May 18, 2011 By Melissa Silverman

Yesterday, the USGLC was on the road in Columbus, Ohio, hosting a lunch for nearly 80 top military, business and community leaders. Keynoted by Lt. Gen. Daniel Christman, the afternoon discussion focused on both the national security and the economic importance of a strong and effective International Affairs Budget.  When it comes to the importance of our civilian-led tools in today’s complex and dangerous world, Christman said “what is increasingly recognized is that you can’t do it with boots on the ground alone. Smart Power complements boots on the ground with diplomats and with development.” He also discussed the critical economic importance of international trade and exports, especially for a state like Ohio, noting, “We have roughly 50 million American workers, which comprises almost 40 percent of our labor force, that is directly or indirectly associated with companies that engage with overseas markets.”

Must Reads

USGLC In the News

Investment could be ‘Smart’ move for Ohio (Gordon Gantt – The Lantern)

The federal government allocates only 1.4 percent to the international affairs budget, but the international relationships cultivated through that investment have an impact in Ohio and for students at Ohio State, said retired Lieutenant General Daniel W. Christman on Tuesday.

Who’s In the News

Jones rekindles foreign aid debate (Abby Phillip – Politico)

Nearly 64 years after Harry Truman laid out the case for reconstructing Europe’s economies, in a speech that became known as the Marshall Plan, few diplomatic, economic and foreign policy accomplishments have garnered such residual feelings of goodwill and accomplishment in the United States.  Now, days ahead of President Obama’s major address on the Middle East, former national security adviser Jim Jones, a well-respected voice in foreign policy circles, is suggesting that his vision should include a new Marshall Plan for emerging democracies.

Smart Power

Under Scrutiny, Pakistan Aid Has Its Defenders (Emily Cadei, CQ )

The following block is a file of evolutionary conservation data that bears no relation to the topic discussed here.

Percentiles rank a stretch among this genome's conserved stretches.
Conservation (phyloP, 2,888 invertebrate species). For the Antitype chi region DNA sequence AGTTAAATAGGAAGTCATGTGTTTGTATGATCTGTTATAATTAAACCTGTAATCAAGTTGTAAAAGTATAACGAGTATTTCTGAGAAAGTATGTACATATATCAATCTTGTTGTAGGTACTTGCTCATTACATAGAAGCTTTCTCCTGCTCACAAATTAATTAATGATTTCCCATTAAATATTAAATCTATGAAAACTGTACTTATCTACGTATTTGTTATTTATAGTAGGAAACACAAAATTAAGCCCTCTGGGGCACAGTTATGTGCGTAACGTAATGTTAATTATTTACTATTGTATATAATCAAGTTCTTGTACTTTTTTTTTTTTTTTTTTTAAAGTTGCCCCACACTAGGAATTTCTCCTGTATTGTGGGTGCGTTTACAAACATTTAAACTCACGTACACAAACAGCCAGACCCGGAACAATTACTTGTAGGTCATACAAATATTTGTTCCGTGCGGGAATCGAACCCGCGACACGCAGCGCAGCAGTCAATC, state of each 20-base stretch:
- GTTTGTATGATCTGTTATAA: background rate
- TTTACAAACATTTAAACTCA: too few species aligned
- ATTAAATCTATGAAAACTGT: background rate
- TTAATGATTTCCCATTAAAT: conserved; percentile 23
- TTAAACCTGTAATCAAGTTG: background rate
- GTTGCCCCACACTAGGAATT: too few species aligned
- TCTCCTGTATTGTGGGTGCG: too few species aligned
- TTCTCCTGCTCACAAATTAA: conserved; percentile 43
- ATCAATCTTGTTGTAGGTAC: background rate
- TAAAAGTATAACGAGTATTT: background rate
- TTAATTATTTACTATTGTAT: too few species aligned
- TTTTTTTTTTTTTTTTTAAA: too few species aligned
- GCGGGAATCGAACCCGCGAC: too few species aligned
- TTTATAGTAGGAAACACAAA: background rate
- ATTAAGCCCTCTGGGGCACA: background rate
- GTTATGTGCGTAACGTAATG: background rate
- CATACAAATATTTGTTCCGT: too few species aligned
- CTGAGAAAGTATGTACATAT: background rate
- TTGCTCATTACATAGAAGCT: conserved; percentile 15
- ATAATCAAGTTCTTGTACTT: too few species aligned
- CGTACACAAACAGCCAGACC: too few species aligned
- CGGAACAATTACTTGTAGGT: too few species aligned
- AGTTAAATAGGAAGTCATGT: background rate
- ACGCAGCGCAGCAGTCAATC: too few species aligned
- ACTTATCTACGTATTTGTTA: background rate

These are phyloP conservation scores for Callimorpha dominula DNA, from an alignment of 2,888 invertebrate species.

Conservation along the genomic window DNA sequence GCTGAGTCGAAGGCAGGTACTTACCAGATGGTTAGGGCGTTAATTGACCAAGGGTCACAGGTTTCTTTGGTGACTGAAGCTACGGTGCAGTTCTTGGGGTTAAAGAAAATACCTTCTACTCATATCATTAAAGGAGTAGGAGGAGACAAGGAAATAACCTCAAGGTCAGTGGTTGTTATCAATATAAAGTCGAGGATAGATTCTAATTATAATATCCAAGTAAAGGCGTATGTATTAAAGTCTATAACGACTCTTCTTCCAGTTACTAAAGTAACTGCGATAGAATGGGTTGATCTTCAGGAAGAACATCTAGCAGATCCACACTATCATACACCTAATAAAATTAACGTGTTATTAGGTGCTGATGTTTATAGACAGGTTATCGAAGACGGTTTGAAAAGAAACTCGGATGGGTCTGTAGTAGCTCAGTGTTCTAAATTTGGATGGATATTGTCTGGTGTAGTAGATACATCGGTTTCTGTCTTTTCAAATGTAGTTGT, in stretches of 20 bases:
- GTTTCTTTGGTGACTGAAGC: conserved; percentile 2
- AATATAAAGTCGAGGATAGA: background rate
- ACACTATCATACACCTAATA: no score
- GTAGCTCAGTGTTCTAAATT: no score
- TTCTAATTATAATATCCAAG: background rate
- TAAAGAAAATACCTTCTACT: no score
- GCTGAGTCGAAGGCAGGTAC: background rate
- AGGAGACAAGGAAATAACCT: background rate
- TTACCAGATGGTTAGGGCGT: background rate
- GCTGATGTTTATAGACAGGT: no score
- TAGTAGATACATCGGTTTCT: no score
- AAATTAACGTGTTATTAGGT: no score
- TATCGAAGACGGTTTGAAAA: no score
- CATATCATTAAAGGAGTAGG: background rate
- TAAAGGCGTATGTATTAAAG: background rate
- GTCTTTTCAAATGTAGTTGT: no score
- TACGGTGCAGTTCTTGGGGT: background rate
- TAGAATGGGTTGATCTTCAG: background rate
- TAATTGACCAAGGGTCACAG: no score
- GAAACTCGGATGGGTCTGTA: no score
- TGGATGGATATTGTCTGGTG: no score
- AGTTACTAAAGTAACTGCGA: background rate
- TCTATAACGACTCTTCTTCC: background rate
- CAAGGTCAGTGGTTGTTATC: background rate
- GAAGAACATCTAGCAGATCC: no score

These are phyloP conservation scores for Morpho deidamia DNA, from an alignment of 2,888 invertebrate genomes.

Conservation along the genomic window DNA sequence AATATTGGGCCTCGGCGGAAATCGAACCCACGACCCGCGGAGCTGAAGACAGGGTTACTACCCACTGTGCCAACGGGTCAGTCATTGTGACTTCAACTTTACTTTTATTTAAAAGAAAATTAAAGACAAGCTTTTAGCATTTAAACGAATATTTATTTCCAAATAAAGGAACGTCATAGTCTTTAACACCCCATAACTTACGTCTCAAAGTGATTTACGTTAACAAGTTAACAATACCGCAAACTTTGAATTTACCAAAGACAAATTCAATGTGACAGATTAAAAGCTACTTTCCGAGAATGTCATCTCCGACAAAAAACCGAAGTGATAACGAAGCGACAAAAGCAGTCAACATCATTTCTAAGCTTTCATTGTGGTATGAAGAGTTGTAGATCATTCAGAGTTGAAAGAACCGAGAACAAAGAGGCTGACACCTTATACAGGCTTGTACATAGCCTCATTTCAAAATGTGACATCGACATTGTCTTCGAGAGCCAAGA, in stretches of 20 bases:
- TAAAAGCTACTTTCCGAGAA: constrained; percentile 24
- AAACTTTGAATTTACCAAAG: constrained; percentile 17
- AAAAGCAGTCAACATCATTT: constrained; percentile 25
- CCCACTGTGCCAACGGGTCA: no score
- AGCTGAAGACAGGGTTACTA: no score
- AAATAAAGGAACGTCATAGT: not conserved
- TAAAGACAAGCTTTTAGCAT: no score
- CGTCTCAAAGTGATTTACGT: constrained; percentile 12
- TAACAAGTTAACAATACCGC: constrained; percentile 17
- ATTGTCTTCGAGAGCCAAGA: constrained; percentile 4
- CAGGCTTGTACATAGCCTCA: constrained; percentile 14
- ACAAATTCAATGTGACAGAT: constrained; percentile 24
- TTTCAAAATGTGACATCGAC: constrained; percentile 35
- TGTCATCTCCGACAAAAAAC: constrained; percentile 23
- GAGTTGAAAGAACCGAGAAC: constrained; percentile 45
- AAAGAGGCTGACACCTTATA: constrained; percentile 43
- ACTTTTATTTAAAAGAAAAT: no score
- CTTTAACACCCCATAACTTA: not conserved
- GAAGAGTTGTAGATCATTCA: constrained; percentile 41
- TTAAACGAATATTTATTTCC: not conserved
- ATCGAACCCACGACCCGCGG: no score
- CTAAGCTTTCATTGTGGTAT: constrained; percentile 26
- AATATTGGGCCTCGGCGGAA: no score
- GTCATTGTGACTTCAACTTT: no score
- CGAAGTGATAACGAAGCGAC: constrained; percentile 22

Even though several Senate veterans called on the Obama administration Tuesday to reconsider any further security aid to Pakistan, leading House members have signaled that they are prepared to defend those funds. Five Democratic senators wrote a letter Tuesday to Secretary of State Hillary Rodham Clinton and Defense Secretary Robert M. Gates calling for a full reassessment of Pakistan’s cooperation before delivering additional aid.

Five ways foreign aid could cost less while doing more (Ezra Klein – the Washington Post)

When it comes to the budget, nothing gets a rawer deal than foreign aid. Americans think foreign aid accounts for up to a quarter of our total spending when it should only be a tenth. In reality, it’s less than 1 percent of the federal budget. But even though we’re actually spending less than Americans think we should, the perception that we massively overspend makes it easier for politicians to slash foreign aid whenever they need to make some budget cuts.

Politics/Foreign Policy
‘Gang of Six’ on verge of collapse as Senator Coburn withdraws (Philip Rucker and Lori Montgomery – the Washington Post)

Since January, six senators have engaged in difficult negotiations and made painful concessions in a politically dangerous quest for something that has long eluded Washington: a bipartisan compromise to control the nation’s mounting debt.  By Tuesday evening, however, the “Gang of Six” was on the verge of collapse. Sen. Tom Coburn (R-Okla.) withdrew from the bipartisan working group, saying the senators simply could not overcome the polarizing political pressure that each faces. The group’s two other Republicans said it would be hard to continue without Coburn.

Dems: Pakistan must go after Haqqani network if they want our money (Josh Rogin – The Cable blog)

Kerry gave a long readout of his trip to all Democratic senators on Tuesday at their weekly caucus lunch meeting, after which multiple Democratic senators reported they were more determined than ever to use foreign aid as leverage to pressure Islamabad to go after America’s enemies living in their midst.

Abandoning Pakistan: Can China fill the vacuum? (Franz-Stefan Gady – Huffington Post)

With the recent killing of Osama bin Laden and the uncertainty of Pakistan’s role, some U.S. lawmakers questioned the wisdom of continuing the multi-billion dollar civilian and military aid program to Pakistan. Amidst a struggling economy, high unemployment and global commitments, could the United States cut its aid and let China fill the vacuum?

Five reasons to leave Afghanistan (Anne Penketh – The Hill)

The death of Osama Bin Laden in a Navy SEALs strike deep inside Pakistan has focused new attention on the administration’s strategy in Afghanistan, which aims to enable a troop drawdown from July. Here are five reasons why President Obama should consider pulling out the 100,000 troops in Afghanistan now.